Subacute sclerosing panencephalitis presenting as acute disseminated encephalomyelitis
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Subacute sclerosing panencephalitis (SSPE) is a chronic encephalitis of childhood and young adolescence due to persistant measles virus infection of the central nervous system. In majority of cases onset occurs from 5–15 years of age.1 In a nonimmunized population the average onset is 8 years. Children with SSPE had experienced natural infection with the rubeola virus at an early age, half before age 2 years.2 SSPE generally occurs 5–10 years after measles infection. In the early stages of the disease behavioral and personality changes is followed by myoclonic jerks and convulsions. In late stages dementia, stupor and coma develops. Diagnosis is achieved by typical clinical findings, meales antibody titer increase in cerebrospinal fluid (CSF) and serum, high amplitude, slow, sharp waves in EEG. Prognosis is poor and death ensues in about 3 yr after the diagnosis. Here it is presented a 7-years-old boy with involuntary movements in both hands, drop attacks while walking, ataxia and stupor. Due to suggestive radiological and clinical findings and a history of recent mumps infection he was thought to have acute disseminated encephalomyelitis initially and given treatment. But due to clinical deterioration and detection of anti measles IgG in serum, and CSF, SSPE diagnosis was confirmed. With this SSPE case presenting initially as ADEM, the authors tried to emphasize that presentation of SSPE may clinically and radiologically beddiverse and a thorough differential diagnosis is mandatory for a definite diagnosis.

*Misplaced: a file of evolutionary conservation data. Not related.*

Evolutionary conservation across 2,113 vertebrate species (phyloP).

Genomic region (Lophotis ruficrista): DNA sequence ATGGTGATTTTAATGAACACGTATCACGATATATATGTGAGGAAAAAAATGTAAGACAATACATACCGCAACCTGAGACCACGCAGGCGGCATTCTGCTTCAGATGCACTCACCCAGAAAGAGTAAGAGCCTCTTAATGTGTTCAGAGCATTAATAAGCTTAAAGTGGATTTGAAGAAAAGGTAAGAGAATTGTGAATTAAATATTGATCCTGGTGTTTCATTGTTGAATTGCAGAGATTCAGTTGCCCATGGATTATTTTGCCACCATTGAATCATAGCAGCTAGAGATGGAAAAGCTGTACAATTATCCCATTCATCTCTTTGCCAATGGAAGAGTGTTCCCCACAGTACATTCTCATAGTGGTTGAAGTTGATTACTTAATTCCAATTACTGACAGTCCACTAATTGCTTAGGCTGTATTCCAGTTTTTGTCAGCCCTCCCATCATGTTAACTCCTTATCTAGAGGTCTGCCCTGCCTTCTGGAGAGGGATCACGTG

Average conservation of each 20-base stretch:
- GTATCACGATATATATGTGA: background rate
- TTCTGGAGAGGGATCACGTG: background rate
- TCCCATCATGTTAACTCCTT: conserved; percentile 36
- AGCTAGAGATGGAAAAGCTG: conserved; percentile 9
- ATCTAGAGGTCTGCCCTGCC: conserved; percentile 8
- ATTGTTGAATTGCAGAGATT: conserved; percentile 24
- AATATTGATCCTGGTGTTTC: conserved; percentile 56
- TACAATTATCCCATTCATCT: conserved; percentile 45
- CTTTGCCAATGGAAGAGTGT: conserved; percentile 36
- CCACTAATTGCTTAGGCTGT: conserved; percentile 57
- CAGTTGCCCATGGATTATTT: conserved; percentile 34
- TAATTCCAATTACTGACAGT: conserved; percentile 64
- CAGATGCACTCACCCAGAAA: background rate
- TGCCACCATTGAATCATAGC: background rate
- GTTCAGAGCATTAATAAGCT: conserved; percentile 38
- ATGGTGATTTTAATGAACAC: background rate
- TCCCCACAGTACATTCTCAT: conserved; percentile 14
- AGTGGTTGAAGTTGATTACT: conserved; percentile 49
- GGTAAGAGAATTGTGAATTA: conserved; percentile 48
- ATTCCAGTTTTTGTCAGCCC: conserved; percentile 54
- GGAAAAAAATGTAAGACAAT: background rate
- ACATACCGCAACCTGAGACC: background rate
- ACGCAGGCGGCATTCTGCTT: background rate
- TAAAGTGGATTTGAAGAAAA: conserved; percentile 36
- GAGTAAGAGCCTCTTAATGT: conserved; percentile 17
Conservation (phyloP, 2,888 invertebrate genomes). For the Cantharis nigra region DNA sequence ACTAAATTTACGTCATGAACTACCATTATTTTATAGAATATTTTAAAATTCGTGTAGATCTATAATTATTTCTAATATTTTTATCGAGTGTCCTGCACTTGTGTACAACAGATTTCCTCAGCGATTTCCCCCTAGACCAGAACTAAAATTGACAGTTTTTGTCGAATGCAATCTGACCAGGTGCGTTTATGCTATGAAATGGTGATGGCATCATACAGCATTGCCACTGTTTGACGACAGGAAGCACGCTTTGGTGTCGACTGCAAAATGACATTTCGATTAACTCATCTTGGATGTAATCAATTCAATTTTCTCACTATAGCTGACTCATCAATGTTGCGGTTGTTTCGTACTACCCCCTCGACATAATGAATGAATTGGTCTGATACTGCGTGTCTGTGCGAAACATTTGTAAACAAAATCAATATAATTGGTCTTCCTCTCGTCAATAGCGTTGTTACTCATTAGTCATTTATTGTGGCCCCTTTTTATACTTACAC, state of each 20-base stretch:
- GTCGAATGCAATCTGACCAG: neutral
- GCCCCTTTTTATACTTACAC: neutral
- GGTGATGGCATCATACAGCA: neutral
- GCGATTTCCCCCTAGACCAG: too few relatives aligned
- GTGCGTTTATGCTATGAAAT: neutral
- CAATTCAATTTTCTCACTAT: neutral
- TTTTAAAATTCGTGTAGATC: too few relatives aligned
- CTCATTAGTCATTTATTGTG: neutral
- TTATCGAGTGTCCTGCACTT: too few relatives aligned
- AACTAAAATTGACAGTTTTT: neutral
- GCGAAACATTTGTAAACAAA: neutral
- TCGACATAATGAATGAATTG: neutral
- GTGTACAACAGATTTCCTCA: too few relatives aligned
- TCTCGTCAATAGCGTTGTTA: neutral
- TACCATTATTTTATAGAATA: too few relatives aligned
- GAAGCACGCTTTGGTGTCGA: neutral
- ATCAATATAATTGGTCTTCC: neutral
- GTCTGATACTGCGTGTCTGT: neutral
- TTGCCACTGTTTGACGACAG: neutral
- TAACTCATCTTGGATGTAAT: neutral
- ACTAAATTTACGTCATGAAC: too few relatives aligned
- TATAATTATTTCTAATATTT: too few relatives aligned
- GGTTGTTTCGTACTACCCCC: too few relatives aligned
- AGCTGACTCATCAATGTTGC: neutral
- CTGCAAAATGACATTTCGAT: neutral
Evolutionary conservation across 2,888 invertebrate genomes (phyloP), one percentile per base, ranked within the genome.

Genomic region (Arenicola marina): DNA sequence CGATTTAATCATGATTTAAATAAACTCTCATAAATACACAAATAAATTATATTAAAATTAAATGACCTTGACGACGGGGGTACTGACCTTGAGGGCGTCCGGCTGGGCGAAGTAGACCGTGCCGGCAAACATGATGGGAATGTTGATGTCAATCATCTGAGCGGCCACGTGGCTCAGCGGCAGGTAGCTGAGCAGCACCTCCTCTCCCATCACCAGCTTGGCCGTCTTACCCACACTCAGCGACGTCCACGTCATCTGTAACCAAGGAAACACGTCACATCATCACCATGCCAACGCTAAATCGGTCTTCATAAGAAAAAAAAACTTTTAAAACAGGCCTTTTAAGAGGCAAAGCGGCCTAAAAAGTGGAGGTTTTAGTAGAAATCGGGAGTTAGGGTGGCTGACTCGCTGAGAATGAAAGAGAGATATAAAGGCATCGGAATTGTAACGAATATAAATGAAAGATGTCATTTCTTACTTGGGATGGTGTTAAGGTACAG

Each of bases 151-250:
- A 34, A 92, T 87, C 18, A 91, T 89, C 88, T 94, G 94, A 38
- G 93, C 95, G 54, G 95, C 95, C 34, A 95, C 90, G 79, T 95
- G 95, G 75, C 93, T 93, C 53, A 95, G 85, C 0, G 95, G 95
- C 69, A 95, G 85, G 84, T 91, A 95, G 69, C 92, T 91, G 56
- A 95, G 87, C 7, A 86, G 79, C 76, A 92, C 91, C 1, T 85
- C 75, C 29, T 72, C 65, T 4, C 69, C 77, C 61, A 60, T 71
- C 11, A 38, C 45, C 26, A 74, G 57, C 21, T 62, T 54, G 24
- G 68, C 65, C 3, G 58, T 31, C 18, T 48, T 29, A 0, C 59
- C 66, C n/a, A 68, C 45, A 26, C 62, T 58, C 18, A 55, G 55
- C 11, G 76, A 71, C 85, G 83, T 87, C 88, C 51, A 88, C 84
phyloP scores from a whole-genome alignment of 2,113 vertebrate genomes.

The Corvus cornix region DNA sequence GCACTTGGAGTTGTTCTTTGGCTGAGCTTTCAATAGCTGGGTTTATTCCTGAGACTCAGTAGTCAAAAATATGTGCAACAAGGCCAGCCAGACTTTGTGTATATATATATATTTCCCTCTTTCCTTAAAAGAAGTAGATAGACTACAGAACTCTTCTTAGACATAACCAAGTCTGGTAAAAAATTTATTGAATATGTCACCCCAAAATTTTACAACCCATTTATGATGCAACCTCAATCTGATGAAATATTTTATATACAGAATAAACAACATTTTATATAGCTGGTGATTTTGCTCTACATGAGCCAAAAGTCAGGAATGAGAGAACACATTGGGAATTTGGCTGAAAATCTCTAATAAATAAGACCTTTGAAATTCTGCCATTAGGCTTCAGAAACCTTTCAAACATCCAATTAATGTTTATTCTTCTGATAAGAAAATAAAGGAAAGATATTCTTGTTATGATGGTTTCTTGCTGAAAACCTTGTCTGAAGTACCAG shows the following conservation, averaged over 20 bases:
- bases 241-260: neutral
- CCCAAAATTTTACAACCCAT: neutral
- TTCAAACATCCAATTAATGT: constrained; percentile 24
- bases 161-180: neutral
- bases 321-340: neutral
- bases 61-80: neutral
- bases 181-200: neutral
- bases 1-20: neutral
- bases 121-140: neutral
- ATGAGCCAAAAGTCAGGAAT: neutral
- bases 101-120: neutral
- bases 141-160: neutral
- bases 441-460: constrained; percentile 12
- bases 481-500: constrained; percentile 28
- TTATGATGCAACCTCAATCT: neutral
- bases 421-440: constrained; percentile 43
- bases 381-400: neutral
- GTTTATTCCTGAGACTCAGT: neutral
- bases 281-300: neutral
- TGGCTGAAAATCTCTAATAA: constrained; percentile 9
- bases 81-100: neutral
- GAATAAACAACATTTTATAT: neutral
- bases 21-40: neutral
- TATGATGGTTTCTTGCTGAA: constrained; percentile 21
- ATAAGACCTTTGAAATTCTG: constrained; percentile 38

Key wordsSubacute sclerosing panencephalitis Acute disseminated encephalomyelitis Chronic encephalitis Childhood
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